His inspiration comes from the people and events around him.
For more than half a century, Merle Aukamp has been taking notes and turning them into poems.
"I started when I was about 25 or 26." he recalled.
That was several years after he came back from fighting in the Korean War.
"I was Sunday School superintendent [at Memorial United Methodist Church]. Milton S. Herr had done it before me. He was a World War I veteran and I really admired him," Aukamp said. "I was also a lay leader for the Rev. Keeler and helped with communion and sometimes opened the service with a prayer."
One Sunday, Aukamp and several other congregation members were asked to do short sermons.
They don't deliver pizza.
They don't take tips.
They don't even get paid.
But five days a week, volunteers for the local Meals on Wheels program bring meals to housebound people across the Southern End.
Sometimes, they also provide the only human contact their clients have that day.
"They like to visit," said volunteer Norma Herr. Herr and her husband, Dick, have been doing a route since last October.
Visiting is enjoyable, but they do have to complete their route, Dick Herr added.
With three years' experience, organizers now have a good idea what will happen when they open the doors for Bingo players on Sunday, May 3.
"We expect to have more than 250 people," said Linda Kushlan.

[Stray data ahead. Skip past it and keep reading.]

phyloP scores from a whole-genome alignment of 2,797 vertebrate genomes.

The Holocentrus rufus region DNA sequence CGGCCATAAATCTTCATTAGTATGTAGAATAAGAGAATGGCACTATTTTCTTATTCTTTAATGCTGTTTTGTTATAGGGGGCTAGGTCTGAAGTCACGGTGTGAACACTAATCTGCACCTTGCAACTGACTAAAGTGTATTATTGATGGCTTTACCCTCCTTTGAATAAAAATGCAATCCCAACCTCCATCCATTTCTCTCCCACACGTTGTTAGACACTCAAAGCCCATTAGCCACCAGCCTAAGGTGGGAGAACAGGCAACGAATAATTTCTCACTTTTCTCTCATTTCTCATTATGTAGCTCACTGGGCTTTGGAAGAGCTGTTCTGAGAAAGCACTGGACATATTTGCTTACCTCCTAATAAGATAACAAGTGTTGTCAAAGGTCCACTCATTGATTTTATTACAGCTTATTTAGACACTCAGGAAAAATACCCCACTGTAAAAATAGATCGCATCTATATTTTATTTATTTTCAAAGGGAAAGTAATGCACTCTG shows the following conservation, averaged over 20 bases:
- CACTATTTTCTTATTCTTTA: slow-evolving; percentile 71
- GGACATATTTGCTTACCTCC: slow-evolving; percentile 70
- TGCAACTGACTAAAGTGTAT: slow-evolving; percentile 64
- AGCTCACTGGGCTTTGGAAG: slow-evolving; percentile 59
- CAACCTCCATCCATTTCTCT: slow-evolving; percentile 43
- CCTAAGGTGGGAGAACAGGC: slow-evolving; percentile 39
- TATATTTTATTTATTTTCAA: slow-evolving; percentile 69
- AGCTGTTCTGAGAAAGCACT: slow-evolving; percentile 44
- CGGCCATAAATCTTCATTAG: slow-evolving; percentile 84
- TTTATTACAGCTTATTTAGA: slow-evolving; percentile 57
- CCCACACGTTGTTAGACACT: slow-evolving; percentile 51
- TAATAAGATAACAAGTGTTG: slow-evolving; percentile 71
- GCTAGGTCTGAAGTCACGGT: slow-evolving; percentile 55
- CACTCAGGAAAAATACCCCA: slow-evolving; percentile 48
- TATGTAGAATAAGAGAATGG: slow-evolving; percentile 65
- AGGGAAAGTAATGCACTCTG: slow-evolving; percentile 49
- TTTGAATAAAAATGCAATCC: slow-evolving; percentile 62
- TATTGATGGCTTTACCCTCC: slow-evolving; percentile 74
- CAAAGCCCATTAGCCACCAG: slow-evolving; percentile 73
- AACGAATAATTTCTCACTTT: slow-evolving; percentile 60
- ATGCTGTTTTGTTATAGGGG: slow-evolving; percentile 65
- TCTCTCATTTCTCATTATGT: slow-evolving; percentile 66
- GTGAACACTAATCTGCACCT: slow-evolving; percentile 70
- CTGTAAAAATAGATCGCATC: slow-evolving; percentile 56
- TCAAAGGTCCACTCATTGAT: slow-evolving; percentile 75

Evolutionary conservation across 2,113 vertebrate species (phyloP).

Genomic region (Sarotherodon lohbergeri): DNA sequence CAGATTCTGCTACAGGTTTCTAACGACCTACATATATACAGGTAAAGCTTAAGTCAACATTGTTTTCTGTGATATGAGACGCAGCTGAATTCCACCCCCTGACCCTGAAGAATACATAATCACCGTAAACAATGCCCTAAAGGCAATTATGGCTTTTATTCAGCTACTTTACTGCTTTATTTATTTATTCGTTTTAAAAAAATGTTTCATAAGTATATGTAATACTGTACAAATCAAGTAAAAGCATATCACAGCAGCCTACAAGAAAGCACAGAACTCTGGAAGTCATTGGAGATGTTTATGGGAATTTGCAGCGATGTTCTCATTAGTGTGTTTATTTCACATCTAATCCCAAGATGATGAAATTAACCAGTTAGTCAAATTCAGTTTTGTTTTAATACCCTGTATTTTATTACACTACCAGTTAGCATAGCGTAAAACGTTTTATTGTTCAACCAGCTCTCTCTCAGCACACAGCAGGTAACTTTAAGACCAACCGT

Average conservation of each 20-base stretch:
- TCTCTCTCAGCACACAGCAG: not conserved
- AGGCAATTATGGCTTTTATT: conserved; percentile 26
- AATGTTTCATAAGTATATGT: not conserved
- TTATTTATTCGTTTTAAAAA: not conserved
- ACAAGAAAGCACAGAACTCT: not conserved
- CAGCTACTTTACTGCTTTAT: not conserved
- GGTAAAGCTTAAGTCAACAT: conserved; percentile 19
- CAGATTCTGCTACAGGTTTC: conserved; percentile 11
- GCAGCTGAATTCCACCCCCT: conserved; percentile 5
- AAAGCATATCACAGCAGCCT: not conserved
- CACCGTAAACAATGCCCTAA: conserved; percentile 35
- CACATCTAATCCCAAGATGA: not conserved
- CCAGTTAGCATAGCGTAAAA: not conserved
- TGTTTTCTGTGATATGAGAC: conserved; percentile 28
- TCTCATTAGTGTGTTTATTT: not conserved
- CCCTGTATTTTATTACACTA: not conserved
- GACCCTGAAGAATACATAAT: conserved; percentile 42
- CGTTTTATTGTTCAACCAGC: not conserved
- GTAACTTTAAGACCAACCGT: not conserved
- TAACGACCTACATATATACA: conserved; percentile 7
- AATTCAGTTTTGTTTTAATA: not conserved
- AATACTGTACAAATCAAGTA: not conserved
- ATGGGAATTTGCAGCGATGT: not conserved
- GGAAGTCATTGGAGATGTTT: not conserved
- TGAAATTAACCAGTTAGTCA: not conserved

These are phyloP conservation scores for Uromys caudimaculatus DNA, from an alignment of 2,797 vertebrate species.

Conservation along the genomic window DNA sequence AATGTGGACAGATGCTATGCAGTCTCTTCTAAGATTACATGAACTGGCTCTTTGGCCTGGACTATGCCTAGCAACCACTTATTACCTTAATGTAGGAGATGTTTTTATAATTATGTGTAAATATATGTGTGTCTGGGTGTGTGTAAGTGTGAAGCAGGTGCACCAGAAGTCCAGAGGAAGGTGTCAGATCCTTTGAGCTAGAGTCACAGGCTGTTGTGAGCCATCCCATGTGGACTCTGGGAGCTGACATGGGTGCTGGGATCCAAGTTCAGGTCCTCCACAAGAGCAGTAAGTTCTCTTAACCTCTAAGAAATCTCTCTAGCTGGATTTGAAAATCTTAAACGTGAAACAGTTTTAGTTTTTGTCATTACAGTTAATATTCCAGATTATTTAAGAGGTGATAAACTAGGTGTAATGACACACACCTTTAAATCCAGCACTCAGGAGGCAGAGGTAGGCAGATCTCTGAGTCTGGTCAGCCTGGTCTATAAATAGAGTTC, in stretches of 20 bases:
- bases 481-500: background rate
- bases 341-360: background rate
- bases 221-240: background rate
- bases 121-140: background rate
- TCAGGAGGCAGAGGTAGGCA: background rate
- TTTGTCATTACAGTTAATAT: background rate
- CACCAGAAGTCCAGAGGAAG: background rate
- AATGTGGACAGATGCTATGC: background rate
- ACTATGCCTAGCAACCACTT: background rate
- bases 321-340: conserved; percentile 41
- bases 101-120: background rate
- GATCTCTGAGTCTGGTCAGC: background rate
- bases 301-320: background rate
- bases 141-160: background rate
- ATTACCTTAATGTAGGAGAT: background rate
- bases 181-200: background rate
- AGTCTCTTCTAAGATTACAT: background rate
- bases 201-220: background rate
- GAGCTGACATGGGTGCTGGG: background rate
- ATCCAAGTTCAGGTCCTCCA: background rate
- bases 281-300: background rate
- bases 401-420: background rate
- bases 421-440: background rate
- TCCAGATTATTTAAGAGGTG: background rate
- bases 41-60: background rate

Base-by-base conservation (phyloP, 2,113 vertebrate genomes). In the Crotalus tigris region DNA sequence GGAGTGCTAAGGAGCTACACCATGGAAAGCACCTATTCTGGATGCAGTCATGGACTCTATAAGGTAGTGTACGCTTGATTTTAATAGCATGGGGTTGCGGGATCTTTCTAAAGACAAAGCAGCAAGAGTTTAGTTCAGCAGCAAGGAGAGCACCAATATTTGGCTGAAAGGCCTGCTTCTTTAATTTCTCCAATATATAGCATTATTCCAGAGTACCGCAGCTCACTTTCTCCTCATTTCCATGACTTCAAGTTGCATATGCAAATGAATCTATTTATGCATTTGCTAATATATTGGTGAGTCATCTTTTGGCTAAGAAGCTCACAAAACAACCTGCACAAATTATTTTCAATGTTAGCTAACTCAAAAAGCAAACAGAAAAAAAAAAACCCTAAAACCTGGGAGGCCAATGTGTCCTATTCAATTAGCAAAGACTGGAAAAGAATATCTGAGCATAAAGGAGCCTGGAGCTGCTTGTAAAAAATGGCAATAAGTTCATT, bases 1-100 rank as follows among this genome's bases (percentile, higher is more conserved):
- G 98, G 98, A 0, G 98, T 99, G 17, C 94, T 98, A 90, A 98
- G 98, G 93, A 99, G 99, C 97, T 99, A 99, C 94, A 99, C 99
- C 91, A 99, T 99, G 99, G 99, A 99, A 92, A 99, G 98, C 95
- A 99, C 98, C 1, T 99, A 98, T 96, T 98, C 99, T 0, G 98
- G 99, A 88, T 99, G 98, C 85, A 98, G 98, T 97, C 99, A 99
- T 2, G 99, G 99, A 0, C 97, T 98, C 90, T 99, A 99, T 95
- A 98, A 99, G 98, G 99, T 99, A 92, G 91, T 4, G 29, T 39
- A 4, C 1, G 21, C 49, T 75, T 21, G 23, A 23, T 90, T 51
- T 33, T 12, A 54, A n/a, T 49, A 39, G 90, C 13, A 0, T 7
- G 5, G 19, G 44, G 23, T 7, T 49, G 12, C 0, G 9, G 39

Kushlan is helping stage the annual event to raise money for the Bob Bard Memorial 5K and 10K race in June.
The race is a year newer than the fundraiser.
"The first year we did it, we raised money to help the team that went to Washington," Kushlan said. After about 100 people from the Quarryville area turned out for the 5K Race for Hope in 2011, organizers decided to stage their own race in the Southern End.
Members of Solanco High School's FFA Chapter want to reach out to the Southern End.
They also want to reestablish connections with past chapter members.
"We want to connect more with the community," chapter president Hanna Welk said last Thursday. We want to do more service projects and host more events."
Chapter members had completed one of the service projects earlier last week. They turned out to till and prepare the community garden that serves the Solanco Food Bank.
"We also want to reach out to younger kids to get them interested in FFA," Welk said.
Volunteers from the Quarryville Fire Company were honored recenty for their service in 2014.
Israel Stoltzfus received the Fire Chief's Award.
Receiving Training Awards were Sarah Jones, Brianna DiFilippo, David Eshleman, Jorden Hess and Colin Shaw.